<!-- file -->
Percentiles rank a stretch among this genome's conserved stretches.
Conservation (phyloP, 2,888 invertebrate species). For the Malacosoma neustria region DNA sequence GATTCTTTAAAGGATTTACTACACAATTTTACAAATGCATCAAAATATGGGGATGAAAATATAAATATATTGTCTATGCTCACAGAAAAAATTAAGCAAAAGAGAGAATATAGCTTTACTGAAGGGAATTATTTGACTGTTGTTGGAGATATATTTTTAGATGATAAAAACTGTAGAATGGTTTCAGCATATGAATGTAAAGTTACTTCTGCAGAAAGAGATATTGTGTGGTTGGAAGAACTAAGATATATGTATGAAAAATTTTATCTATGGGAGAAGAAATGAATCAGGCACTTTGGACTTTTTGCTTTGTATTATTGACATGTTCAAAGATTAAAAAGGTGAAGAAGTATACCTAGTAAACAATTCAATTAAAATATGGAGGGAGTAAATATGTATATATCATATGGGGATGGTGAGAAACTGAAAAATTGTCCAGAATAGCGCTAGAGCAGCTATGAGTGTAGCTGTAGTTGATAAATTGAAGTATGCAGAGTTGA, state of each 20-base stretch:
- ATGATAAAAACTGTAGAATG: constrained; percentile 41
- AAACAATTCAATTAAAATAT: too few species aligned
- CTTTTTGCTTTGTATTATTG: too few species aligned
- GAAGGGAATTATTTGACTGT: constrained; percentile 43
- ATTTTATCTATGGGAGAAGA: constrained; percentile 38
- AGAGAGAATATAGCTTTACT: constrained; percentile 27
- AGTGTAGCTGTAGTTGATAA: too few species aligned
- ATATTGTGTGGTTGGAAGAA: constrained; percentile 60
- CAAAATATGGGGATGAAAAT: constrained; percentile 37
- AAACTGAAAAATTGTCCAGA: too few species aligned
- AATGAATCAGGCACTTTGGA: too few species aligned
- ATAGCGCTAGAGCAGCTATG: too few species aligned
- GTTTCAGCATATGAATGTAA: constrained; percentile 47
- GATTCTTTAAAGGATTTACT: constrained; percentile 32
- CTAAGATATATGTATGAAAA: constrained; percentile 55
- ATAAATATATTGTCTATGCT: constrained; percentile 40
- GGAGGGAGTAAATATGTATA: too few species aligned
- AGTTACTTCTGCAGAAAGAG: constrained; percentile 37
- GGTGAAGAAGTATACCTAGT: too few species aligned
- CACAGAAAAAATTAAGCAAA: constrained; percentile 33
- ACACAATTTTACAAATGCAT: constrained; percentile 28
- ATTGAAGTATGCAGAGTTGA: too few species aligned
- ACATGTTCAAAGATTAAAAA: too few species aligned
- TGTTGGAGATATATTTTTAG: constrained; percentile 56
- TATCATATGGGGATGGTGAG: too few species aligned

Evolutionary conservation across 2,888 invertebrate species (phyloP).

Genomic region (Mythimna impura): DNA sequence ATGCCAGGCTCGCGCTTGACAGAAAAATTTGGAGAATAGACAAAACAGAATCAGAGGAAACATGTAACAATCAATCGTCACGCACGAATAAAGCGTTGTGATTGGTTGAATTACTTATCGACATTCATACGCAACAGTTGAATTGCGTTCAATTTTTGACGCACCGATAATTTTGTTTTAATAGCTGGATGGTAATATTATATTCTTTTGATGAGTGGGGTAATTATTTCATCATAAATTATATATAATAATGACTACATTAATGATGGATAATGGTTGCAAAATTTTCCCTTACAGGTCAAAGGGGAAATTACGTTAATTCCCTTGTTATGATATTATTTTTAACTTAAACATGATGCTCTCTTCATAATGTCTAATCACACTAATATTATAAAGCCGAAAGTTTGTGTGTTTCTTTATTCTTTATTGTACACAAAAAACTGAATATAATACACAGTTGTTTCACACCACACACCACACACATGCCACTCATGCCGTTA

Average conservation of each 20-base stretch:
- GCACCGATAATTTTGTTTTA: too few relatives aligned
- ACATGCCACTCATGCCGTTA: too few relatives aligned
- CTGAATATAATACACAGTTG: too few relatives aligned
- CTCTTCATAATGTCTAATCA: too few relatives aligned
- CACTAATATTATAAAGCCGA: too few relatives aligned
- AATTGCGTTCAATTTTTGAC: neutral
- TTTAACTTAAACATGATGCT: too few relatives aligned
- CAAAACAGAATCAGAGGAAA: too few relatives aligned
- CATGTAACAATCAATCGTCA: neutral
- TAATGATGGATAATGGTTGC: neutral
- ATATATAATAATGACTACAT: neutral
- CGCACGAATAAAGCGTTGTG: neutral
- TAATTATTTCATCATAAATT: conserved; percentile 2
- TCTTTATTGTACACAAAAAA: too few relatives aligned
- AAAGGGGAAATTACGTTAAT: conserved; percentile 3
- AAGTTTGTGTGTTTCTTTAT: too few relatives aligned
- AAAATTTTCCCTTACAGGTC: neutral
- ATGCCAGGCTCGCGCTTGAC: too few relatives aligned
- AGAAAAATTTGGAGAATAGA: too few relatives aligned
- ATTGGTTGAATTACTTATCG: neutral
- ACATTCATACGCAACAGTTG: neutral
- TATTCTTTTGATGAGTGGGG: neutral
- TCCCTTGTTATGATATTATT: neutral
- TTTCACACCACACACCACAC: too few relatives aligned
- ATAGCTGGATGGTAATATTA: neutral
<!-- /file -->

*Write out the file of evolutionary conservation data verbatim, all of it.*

Percentiles rank a stretch among this genome's conserved stretches.
Conservation (phyloP, 2,888 invertebrate species). For the Malacosoma neustria region DNA sequence GATTCTTTAAAGGATTTACTACACAATTTTACAAATGCATCAAAATATGGGGATGAAAATATAAATATATTGTCTATGCTCACAGAAAAAATTAAGCAAAAGAGAGAATATAGCTTTACTGAAGGGAATTATTTGACTGTTGTTGGAGATATATTTTTAGATGATAAAAACTGTAGAATGGTTTCAGCATATGAATGTAAAGTTACTTCTGCAGAAAGAGATATTGTGTGGTTGGAAGAACTAAGATATATGTATGAAAAATTTTATCTATGGGAGAAGAAATGAATCAGGCACTTTGGACTTTTTGCTTTGTATTATTGACATGTTCAAAGATTAAAAAGGTGAAGAAGTATACCTAGTAAACAATTCAATTAAAATATGGAGGGAGTAAATATGTATATATCATATGGGGATGGTGAGAAACTGAAAAATTGTCCAGAATAGCGCTAGAGCAGCTATGAGTGTAGCTGTAGTTGATAAATTGAAGTATGCAGAGTTGA, state of each 20-base stretch:
- ATGATAAAAACTGTAGAATG: constrained; percentile 41
- AAACAATTCAATTAAAATAT: too few species aligned
- CTTTTTGCTTTGTATTATTG: too few species aligned
- GAAGGGAATTATTTGACTGT: constrained; percentile 43
- ATTTTATCTATGGGAGAAGA: constrained; percentile 38
- AGAGAGAATATAGCTTTACT: constrained; percentile 27
- AGTGTAGCTGTAGTTGATAA: too few species aligned
- ATATTGTGTGGTTGGAAGAA: constrained; percentile 60
- CAAAATATGGGGATGAAAAT: constrained; percentile 37
- AAACTGAAAAATTGTCCAGA: too few species aligned
- AATGAATCAGGCACTTTGGA: too few species aligned
- ATAGCGCTAGAGCAGCTATG: too few species aligned
- GTTTCAGCATATGAATGTAA: constrained; percentile 47
- GATTCTTTAAAGGATTTACT: constrained; percentile 32
- CTAAGATATATGTATGAAAA: constrained; percentile 55
- ATAAATATATTGTCTATGCT: constrained; percentile 40
- GGAGGGAGTAAATATGTATA: too few species aligned
- AGTTACTTCTGCAGAAAGAG: constrained; percentile 37
- GGTGAAGAAGTATACCTAGT: too few species aligned
- CACAGAAAAAATTAAGCAAA: constrained; percentile 33
- ACACAATTTTACAAATGCAT: constrained; percentile 28
- ATTGAAGTATGCAGAGTTGA: too few species aligned
- ACATGTTCAAAGATTAAAAA: too few species aligned
- TGTTGGAGATATATTTTTAG: constrained; percentile 56
- TATCATATGGGGATGGTGAG: too few species aligned

Evolutionary conservation across 2,888 invertebrate species (phyloP).

Genomic region (Mythimna impura): DNA sequence ATGCCAGGCTCGCGCTTGACAGAAAAATTTGGAGAATAGACAAAACAGAATCAGAGGAAACATGTAACAATCAATCGTCACGCACGAATAAAGCGTTGTGATTGGTTGAATTACTTATCGACATTCATACGCAACAGTTGAATTGCGTTCAATTTTTGACGCACCGATAATTTTGTTTTAATAGCTGGATGGTAATATTATATTCTTTTGATGAGTGGGGTAATTATTTCATCATAAATTATATATAATAATGACTACATTAATGATGGATAATGGTTGCAAAATTTTCCCTTACAGGTCAAAGGGGAAATTACGTTAATTCCCTTGTTATGATATTATTTTTAACTTAAACATGATGCTCTCTTCATAATGTCTAATCACACTAATATTATAAAGCCGAAAGTTTGTGTGTTTCTTTATTCTTTATTGTACACAAAAAACTGAATATAATACACAGTTGTTTCACACCACACACCACACACATGCCACTCATGCCGTTA

Average conservation of each 20-base stretch:
- GCACCGATAATTTTGTTTTA: too few relatives aligned
- ACATGCCACTCATGCCGTTA: too few relatives aligned
- CTGAATATAATACACAGTTG: too few relatives aligned
- CTCTTCATAATGTCTAATCA: too few relatives aligned
- CACTAATATTATAAAGCCGA: too few relatives aligned
- AATTGCGTTCAATTTTTGAC: neutral
- TTTAACTTAAACATGATGCT: too few relatives aligned
- CAAAACAGAATCAGAGGAAA: too few relatives aligned
- CATGTAACAATCAATCGTCA: neutral
- TAATGATGGATAATGGTTGC: neutral
- ATATATAATAATGACTACAT: neutral
- CGCACGAATAAAGCGTTGTG: neutral
- TAATTATTTCATCATAAATT: conserved; percentile 2
- TCTTTATTGTACACAAAAAA: too few relatives aligned
- AAAGGGGAAATTACGTTAAT: conserved; percentile 3
- AAGTTTGTGTGTTTCTTTAT: too few relatives aligned
- AAAATTTTCCCTTACAGGTC: neutral
- ATGCCAGGCTCGCGCTTGAC: too few relatives aligned
- AGAAAAATTTGGAGAATAGA: too few relatives aligned
- ATTGGTTGAATTACTTATCG: neutral
- ACATTCATACGCAACAGTTG: neutral
- TATTCTTTTGATGAGTGGGG: neutral
- TCCCTTGTTATGATATTATT: neutral
- TTTCACACCACACACCACAC: too few relatives aligned
- ATAGCTGGATGGTAATATTA: neutral